Security researcher cautions against striking Japan’s favorite picture pose

Image: Pakutaso

TOKYO —

Japan has always loved photography, even back when taking a picture meant fiddling with switches and dials. That sentiment has only intensified now that just about everyone over the age of 15 is walking around with a smartphone that can be used to swiftly snap a pic and share it with friends online.

As such, no gathering of classmates or coworkers is complete without a commemorative photo. Even solo achievements, like finding a really tasty crepe or getting a stylish new haircut, often call for a celebratory selfie, usually while smiling for the camera and holding up two fingers to make a peace sign.

Isao Echizen, a professor at Japan’s National Institute of Informatics, has no problem with the selfie phenomenon. However, if you’re using one hand to take the picture, he says it’s wise to keep the fingertips of the other out of frame. That’s because consumer camera technology and image quality has now progressed to the level, Echizen says, where your fingerprint data can be derived from a photo of your fingertips.

In an experiment, Echizen was able to obtain fingerprint data from photos taken as much as three meters away from the subject’s exposed fingertips. That’s a distance far greater than even the tallest person’s arm, and so the results suggest that if you’re taking a selfie while giving a peace sign with your off-hand, you’re putting your fingerprint data at risk.

Echizen goes on to say that celebrities, because of the large stockpile of photos of them in festive situations, are at the greatest risk, but even many non-famous people use their fingerprint to lock their smartphones or for security measures in the office. And as Echizen points out, once your data has been compromised, there’s not much you can do about it. If someone hacks your password, you can change it, but you’re pretty much stuck with the fingerprints you were born with.

Source: IT Media/Sankei Shimbun

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  • 12

    SimondB

    At the last Melbourne Cup a woman who won big got her photo taken holding the winning ticket and immediately posted it online. Someone zoomed in on the code bar, printed it off and shot down to the local TAB outlet, scanned it and walked away with her winnings.

  • 10

    JonathanJo

    I'd hold my hand up the other way round.

  • 10

    Speed

    I hope this cuts down on the peace sign for every picture by Japanese.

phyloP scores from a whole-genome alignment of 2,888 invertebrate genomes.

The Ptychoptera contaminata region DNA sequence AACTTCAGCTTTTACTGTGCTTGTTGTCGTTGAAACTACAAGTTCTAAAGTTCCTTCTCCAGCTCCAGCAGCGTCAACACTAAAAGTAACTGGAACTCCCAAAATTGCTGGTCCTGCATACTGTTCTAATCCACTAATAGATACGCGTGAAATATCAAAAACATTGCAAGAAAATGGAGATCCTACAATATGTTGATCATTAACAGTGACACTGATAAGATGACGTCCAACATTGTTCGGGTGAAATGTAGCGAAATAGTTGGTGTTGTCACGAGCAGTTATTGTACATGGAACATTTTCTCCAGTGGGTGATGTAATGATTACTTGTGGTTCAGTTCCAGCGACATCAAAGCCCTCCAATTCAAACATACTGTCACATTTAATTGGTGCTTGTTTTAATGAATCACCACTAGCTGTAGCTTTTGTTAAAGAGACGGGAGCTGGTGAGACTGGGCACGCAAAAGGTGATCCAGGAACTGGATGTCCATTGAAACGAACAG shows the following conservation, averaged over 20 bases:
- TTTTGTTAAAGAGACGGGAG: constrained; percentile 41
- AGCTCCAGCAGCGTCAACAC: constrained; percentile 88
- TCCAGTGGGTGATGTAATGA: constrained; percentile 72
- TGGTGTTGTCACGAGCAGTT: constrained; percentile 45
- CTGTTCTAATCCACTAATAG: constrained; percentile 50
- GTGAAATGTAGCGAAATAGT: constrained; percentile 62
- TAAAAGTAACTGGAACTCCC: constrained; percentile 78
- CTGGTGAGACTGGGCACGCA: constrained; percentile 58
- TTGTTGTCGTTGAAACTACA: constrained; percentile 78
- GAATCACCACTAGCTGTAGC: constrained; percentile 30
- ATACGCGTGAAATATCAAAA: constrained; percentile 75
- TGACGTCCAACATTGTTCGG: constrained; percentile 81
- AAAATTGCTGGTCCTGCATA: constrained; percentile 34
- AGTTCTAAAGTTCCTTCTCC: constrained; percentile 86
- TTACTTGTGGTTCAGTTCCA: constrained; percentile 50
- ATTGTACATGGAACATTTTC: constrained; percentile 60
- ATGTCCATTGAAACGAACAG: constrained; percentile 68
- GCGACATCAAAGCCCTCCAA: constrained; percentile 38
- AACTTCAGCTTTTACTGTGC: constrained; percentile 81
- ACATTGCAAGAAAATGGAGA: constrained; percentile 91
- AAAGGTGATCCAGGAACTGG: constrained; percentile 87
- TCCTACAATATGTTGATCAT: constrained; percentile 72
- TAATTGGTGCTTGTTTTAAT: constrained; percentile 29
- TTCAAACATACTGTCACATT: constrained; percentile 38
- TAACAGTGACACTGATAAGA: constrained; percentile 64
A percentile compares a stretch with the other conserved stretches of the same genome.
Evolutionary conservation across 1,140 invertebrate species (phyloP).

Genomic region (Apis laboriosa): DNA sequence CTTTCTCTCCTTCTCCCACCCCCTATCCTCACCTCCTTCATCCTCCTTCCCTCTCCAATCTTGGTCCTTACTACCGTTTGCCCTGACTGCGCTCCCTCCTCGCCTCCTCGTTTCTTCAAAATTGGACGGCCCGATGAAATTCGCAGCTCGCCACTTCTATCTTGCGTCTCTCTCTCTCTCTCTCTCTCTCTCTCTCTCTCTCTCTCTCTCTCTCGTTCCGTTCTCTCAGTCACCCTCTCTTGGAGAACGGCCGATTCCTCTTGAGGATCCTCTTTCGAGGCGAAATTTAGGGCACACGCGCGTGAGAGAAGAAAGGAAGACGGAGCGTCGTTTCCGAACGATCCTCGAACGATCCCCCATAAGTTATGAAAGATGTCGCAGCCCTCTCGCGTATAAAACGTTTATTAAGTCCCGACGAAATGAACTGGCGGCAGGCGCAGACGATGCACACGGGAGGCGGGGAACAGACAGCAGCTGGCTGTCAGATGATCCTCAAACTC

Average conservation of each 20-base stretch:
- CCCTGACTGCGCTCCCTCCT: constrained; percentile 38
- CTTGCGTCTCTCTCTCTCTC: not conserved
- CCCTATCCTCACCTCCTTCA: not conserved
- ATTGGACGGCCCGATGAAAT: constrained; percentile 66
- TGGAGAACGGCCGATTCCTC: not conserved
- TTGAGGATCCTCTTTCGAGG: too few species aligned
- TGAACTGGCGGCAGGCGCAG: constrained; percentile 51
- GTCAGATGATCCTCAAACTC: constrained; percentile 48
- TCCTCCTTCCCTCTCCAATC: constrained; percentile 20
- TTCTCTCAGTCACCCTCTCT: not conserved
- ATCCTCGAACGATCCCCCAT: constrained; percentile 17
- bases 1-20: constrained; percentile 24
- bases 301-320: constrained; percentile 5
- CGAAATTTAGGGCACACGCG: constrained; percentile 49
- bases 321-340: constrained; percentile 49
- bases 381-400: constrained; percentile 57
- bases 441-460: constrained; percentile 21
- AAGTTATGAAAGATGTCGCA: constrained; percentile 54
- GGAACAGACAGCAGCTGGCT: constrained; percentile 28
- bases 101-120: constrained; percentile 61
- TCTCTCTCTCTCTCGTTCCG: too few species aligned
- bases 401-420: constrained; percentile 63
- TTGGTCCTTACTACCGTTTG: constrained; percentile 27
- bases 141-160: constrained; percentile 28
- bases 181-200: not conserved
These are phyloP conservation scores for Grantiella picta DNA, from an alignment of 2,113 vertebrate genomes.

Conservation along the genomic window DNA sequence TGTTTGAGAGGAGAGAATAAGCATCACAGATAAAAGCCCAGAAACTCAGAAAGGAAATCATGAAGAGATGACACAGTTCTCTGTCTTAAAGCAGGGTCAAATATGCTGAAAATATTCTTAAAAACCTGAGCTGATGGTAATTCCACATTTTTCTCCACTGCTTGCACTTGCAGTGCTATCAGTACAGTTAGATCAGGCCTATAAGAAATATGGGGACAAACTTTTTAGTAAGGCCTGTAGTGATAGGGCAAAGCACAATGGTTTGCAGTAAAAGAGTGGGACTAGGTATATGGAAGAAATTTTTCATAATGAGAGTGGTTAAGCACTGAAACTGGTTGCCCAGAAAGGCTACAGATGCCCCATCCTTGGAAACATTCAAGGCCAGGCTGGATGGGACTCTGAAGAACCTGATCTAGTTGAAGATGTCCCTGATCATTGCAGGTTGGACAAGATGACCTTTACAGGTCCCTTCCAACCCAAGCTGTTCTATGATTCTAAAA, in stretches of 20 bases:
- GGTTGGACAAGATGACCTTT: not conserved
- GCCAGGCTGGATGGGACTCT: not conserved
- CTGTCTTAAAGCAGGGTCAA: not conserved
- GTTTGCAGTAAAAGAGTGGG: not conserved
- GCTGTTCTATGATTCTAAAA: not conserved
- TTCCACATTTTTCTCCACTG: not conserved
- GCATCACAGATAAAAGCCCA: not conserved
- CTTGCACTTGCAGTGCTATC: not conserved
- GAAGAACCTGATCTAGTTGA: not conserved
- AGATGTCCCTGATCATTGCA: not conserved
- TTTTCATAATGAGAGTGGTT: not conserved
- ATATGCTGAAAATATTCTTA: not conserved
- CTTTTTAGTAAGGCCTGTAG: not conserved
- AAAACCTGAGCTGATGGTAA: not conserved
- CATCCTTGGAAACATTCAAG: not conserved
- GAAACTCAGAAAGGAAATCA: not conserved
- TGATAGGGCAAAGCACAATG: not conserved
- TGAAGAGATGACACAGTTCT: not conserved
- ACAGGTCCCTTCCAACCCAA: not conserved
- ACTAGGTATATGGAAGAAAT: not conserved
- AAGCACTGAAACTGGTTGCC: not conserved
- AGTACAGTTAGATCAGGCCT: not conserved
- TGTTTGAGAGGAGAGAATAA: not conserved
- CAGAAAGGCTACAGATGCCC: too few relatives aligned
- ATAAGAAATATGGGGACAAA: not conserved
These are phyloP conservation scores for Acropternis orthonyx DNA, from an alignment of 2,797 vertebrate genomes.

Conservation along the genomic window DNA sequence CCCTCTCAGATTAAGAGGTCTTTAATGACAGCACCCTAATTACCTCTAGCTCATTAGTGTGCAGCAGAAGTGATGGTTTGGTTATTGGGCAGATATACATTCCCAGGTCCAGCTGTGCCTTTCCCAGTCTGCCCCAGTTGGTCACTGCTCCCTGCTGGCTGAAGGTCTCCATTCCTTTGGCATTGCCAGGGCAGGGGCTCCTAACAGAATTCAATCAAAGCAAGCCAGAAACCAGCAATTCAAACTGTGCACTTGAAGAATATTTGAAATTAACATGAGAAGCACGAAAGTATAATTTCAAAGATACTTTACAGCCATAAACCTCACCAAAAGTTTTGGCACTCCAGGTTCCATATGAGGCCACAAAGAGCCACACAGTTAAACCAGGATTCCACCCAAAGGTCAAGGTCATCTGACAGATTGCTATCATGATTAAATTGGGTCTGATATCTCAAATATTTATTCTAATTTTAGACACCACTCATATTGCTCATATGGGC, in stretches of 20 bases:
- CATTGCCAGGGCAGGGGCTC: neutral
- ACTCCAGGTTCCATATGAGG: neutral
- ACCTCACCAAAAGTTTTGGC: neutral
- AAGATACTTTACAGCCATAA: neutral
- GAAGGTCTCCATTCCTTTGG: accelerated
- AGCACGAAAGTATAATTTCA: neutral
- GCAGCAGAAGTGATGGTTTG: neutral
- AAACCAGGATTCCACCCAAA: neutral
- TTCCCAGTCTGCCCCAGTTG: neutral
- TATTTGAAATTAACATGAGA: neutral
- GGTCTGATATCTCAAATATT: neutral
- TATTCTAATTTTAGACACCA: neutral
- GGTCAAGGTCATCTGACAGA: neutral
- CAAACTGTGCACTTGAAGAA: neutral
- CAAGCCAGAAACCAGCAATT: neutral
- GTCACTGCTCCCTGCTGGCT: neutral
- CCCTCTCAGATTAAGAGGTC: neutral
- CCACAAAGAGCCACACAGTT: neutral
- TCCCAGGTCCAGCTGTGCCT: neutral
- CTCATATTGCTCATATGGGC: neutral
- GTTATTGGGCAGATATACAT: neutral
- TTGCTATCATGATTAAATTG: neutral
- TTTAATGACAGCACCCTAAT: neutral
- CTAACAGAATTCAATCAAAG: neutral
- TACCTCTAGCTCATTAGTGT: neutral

I enjoy looking at pre-80s pictures of my Japanese family when no one was "peacing" in them.

  • 5

    theFu

    Biometrics used for access control is a terrible idea. I'd rather be beaten by a rubber hose to give up my password than have a finger or 2 cut off.

  • 3

    Aly Rustom

    I'd hold my hand up the other way round.

    One finger should suffice.

    I hope this cuts down on the peace sign for every picture by Japanese. I enjoy looking at pre-80s pictures of my Japanese family when no one was "peacing" in them.

    Amen

  • 3

    Hawkeye

    The peace sign everyone does is a stupud and childish gesture. Japan please stop and yes if you dont we will get you finger prints unless you buy my new finger cover product that you slip on you fingers prior to taking your photographs.

  • 2

    ListenTheTruth

    @JohnathanJo: Don’t do that if you visit the UK.

  • 1

    RealityofFake

    This article makes at a good point. But at this point, the peace sign has become so ingrained in how the Japanese take photos that I think it would be hard to get people to stop. Maybe celebs might stop because they are arguably the most at risk, as I imagine a lot of people would be interested in stealing their private info. But the average person realistically probably doesn't have to worry as much about people wanting their fingerprints.

  • 1

    gogogo

    Hard to believe this but what do I know :)

  • 1

    BertieWooster

    So many Japanese people when you ask what the "two finger salute" means, answer, "peace." If it were peace, it would be the letter P. As is it, it's a V - for VICTORY. The sign American soldiers made on the day Japan surrendered.